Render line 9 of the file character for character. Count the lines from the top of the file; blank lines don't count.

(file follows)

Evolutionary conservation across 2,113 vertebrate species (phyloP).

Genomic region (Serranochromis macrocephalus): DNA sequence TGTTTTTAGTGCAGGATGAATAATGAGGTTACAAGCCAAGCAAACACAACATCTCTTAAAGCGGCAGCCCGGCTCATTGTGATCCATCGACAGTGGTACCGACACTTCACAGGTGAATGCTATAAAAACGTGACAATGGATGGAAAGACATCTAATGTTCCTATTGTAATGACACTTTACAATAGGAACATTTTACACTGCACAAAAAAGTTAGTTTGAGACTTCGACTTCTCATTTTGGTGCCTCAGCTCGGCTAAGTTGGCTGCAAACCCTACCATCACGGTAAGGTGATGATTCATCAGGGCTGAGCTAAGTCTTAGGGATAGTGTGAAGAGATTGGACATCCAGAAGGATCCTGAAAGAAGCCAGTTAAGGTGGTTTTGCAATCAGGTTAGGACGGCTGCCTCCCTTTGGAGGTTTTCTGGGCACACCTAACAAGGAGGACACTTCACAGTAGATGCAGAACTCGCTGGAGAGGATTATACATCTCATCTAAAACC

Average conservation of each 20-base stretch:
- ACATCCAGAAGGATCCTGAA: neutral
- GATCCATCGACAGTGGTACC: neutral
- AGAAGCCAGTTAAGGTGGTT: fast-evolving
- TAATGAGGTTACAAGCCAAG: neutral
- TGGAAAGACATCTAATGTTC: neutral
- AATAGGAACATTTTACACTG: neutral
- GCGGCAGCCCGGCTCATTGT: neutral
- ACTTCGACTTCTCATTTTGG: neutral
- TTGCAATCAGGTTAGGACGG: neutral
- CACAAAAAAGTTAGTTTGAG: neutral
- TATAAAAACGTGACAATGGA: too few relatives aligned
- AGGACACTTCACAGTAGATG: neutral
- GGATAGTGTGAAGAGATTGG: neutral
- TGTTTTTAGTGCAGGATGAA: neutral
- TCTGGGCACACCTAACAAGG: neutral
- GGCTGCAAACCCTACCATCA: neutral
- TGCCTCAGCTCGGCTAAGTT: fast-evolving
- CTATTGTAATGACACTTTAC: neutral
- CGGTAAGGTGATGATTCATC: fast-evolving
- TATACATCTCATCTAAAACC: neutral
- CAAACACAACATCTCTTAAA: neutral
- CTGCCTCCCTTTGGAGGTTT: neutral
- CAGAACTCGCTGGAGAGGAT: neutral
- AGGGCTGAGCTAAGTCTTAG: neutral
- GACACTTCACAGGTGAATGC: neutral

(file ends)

- AATAGGAACATTTTACACTG: neutral